‘Tis the season! The season of lists! Lists. lists. lists. Holiday card mailing lists. Holiday to-do lists. Wish lists. Naughty lists. Nice lists. New Year’s resolution lists. Even now, as the year draws to a close we’re seeing ‘best of’ lists, ‘memorable’ lists. At that, gaming websites are posting their own 2013 lists. Many of them are console specific, although a fair number of them seem to be arbitrarily arranged. Indeed. The top slots are usually the heavy-hitters, the AAA titles, the games created by monolithic studios. While these titles certainly have their merits, for I have played a few of them, their redundancy on all these dang lists (even appearing on more than one console lists) can mean many different things. But may aim for this post is to not go there…
In fact: nuts to lists.
While I am certainly feeling retrospective, I only intend to name one title – An ‘Honorable Mention 2013’, if you will. In many award ceremonies, an honorable mention is usually treated as a side note to the ‘official’ lists of achievers; a coy pat on the back, ‘good try, sport! Here, have a plaque.’ But, to me, the honorable mention of this post achieves its success by maintaining a sure presence during the 2nd half of 2013. Despite its humble and small-time operation, this game refused to be eclipsed by so many of the games gobbling up these end-of-year lists – and yet, from what I’ve seen, finds itself on nary a one of them. Nuts to lists. Ladies and gentlemen, my Honorable Mention 2013 award goes to:Available on iOS, Android and Windows, Hill Climb Racing is a simple 2D platform game. The player drives an assortment of vehicles across an assortment of stages. Each vehicle has its own traits and each stage has its own conditions. You earn currency on each stage by collecting coins, performing feats, and breaking distance records. The currency you earn is then plugged back into upgrading the vehicles already unlocked, or unlocking new vehicles and stages. The turn is over when you either run out of gas or flip over and crack the driver’s neck; from what I’ve seen, the stages themselves do not run out.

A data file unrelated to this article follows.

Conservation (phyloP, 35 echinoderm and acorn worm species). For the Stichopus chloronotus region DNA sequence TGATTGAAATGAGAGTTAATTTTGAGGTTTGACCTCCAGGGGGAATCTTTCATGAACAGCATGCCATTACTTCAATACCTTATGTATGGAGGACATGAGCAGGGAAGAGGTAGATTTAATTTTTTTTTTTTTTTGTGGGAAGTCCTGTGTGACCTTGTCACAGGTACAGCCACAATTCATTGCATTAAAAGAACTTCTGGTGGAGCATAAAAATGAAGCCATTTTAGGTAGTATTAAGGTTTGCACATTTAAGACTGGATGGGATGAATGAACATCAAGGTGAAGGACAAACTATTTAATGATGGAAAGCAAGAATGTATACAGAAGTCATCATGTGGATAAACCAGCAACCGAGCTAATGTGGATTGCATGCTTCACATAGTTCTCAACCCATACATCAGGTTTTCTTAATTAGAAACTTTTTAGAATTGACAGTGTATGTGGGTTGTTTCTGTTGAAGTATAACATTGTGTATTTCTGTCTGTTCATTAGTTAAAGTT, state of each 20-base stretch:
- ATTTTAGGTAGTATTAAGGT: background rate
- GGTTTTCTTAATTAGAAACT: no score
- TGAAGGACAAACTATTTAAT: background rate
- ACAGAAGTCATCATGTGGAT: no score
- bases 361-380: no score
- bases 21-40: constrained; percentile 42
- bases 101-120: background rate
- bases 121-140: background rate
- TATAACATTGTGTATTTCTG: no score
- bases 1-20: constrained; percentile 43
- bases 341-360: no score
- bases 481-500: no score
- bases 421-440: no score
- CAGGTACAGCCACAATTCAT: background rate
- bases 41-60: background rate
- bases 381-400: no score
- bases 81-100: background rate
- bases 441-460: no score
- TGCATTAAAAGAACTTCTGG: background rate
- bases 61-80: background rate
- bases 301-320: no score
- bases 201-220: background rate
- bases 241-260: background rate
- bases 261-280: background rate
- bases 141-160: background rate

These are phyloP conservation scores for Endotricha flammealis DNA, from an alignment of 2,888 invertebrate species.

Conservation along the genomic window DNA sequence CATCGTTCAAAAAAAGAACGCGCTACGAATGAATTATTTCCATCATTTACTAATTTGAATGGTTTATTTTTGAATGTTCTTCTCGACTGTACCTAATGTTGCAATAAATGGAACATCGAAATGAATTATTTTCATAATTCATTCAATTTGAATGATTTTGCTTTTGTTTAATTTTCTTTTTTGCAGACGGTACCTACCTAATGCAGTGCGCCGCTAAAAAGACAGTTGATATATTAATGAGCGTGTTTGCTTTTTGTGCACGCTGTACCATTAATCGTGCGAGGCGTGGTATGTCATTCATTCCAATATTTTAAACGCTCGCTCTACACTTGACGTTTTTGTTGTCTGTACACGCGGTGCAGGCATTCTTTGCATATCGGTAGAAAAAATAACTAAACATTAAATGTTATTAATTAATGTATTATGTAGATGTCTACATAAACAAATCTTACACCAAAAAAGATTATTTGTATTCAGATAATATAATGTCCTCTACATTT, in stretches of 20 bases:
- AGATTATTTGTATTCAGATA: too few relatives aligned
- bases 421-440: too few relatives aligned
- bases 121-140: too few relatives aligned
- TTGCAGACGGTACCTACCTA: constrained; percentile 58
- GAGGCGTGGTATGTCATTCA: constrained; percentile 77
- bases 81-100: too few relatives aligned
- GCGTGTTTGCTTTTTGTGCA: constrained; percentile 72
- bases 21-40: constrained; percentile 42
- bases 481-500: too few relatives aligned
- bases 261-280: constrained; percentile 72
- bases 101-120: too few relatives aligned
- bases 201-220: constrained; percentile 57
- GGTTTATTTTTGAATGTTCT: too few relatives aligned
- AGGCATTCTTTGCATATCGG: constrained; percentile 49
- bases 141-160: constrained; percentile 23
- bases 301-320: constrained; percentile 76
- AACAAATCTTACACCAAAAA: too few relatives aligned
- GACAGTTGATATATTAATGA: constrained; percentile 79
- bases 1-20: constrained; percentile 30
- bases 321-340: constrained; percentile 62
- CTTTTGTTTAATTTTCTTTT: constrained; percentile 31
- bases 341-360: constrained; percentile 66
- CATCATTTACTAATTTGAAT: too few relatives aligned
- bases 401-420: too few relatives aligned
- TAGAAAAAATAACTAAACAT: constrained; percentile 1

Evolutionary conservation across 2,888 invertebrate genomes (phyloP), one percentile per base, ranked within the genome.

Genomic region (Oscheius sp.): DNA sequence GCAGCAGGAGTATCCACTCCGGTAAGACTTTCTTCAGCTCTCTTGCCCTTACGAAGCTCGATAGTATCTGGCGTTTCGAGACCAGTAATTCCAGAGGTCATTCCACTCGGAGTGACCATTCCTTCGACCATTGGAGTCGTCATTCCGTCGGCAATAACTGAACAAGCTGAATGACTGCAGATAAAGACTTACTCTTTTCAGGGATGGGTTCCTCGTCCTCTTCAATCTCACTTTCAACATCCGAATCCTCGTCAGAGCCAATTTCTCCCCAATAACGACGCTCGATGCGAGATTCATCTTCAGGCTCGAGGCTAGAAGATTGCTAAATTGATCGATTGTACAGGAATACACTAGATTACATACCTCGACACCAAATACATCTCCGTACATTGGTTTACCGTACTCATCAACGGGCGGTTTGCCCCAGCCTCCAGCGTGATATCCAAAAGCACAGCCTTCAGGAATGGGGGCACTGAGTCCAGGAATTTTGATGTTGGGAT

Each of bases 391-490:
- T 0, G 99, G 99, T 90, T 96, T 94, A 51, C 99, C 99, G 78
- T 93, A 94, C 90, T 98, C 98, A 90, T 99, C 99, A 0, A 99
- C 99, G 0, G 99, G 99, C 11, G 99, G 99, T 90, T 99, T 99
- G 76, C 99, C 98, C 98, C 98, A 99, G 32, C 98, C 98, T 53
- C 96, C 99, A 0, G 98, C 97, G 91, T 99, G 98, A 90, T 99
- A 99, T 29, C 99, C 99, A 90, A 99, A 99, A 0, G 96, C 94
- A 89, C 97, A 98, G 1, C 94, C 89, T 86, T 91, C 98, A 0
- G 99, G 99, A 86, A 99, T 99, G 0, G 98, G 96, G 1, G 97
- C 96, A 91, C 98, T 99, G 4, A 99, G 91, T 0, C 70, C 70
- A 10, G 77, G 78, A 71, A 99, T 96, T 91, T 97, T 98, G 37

Now that I re-read the last paragraph I am startled at how bland the game looks – insignificant, even. This observation only affirms the intangible greatness of Hill Climb Racing. It is a charming, cartoonish (and free) game that my entire family enjoys. Your scruffy little driver man, Bill Newton, will earn his way into your heart. You make do with what you’ve got, and when you earn that final stepped upgrade, or unlock a new level, it feels like an achievement. If you feel like you’re grinding for coins, turn the game off and come back to it later with an inevitable recharged enthusiasm. Enjoy the ride. Part of the appeal – besides the fantastic music track in the menu screens – is the child-like giddyness you feel when mixing and matching cars with stages. Our family discuss absurd-sounding strategies: Try driving a tank on mars; try the Formula 1 race car on the rollercoaster tracks. A fond memory I have is driving a tour bus, with substandard shocks, up a mountainside. The outcome of such a silly goose endeavor is seen here:
Simple and fun – and that’s it. What’s more, game creator Fingersoft often provide updates with new levels and cars to unlock (In this last update Bill Newton is even donning a spiffy Santa outfit that stays spotless even as his car gets splattered with alien planet muck.) Hill climb Racing doesn’t try to outdo itself. You can pick it up and set it down at your leisure. It is low commitment but wildly entertaining. The game stands strong on its own two legs, and stands tall apart from all those greedy 2013 AAA games. I raise a new year’s toast to Hill Climb Racing: Here’s to another wild twelve months.